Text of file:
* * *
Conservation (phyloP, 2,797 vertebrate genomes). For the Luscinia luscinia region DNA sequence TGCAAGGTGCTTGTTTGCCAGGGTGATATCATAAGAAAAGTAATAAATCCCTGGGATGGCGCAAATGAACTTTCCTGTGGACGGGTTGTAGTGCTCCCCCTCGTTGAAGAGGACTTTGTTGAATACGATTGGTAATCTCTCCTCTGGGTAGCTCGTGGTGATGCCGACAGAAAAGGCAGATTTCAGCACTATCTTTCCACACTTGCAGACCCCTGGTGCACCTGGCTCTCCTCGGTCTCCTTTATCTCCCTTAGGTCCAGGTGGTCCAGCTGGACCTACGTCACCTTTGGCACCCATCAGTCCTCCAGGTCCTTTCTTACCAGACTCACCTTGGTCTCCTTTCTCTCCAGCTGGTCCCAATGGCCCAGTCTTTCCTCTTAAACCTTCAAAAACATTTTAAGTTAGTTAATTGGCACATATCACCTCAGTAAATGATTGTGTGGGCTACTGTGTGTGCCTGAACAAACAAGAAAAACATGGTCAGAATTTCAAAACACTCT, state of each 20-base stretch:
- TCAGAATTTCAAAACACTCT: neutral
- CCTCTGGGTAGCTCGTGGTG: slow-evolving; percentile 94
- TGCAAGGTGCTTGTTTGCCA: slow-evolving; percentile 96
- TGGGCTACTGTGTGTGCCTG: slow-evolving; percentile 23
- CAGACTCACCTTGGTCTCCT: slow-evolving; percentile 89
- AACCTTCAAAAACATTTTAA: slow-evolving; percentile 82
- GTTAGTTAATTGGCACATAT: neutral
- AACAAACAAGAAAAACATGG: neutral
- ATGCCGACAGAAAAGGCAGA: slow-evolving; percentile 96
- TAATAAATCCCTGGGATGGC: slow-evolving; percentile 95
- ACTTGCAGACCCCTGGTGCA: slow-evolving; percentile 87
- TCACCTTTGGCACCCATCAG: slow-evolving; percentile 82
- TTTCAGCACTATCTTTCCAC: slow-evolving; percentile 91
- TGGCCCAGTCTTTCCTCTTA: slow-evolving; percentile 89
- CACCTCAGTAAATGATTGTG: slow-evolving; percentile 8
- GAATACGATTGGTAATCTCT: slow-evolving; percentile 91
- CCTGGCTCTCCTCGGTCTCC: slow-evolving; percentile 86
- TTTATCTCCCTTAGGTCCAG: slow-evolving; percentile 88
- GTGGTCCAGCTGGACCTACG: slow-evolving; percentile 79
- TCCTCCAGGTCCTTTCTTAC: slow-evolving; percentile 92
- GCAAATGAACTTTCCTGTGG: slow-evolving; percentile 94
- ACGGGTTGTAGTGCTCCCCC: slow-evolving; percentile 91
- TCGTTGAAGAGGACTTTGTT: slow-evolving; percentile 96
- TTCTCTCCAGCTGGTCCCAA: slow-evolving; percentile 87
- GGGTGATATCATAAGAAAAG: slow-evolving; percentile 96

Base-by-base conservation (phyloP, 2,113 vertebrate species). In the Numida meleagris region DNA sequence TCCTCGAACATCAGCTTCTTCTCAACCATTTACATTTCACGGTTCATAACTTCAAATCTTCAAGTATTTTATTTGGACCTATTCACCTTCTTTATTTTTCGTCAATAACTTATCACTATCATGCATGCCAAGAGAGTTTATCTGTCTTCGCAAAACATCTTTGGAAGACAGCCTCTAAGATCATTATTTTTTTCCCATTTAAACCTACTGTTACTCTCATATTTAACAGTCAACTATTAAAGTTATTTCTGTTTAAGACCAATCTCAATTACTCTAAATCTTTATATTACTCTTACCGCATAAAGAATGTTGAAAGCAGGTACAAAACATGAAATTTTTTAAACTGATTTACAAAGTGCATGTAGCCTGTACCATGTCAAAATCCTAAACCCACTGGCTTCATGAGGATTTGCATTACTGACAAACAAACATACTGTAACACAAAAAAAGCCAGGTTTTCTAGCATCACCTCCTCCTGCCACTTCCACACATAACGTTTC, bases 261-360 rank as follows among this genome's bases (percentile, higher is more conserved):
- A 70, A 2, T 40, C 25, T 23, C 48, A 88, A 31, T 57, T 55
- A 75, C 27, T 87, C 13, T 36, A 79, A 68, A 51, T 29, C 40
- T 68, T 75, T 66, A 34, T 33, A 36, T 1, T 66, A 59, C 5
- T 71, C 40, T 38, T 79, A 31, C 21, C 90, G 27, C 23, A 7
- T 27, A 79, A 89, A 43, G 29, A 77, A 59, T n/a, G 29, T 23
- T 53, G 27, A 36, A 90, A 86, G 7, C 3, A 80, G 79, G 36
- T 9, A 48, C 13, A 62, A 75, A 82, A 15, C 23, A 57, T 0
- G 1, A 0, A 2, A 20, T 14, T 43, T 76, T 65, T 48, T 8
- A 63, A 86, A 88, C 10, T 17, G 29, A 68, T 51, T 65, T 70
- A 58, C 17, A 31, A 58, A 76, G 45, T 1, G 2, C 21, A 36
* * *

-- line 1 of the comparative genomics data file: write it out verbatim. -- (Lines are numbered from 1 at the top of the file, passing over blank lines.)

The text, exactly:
Conservation (phyloP, 2,797 vertebrate genomes). For the Luscinia luscinia region DNA sequence TGCAAGGTGCTTGTTTGCCAGGGTGATATCATAAGAAAAGTAATAAATCCCTGGGATGGCGCAAATGAACTTTCCTGTGGACGGGTTGTAGTGCTCCCCCTCGTTGAAGAGGACTTTGTTGAATACGATTGGTAATCTCTCCTCTGGGTAGCTCGTGGTGATGCCGACAGAAAAGGCAGATTTCAGCACTATCTTTCCACACTTGCAGACCCCTGGTGCACCTGGCTCTCCTCGGTCTCCTTTATCTCCCTTAGGTCCAGGTGGTCCAGCTGGACCTACGTCACCTTTGGCACCCATCAGTCCTCCAGGTCCTTTCTTACCAGACTCACCTTGGTCTCCTTTCTCTCCAGCTGGTCCCAATGGCCCAGTCTTTCCTCTTAAACCTTCAAAAACATTTTAAGTTAGTTAATTGGCACATATCACCTCAGTAAATGATTGTGTGGGCTACTGTGTGTGCCTGAACAAACAAGAAAAACATGGTCAGAATTTCAAAACACTCT, state of each 20-base stretch: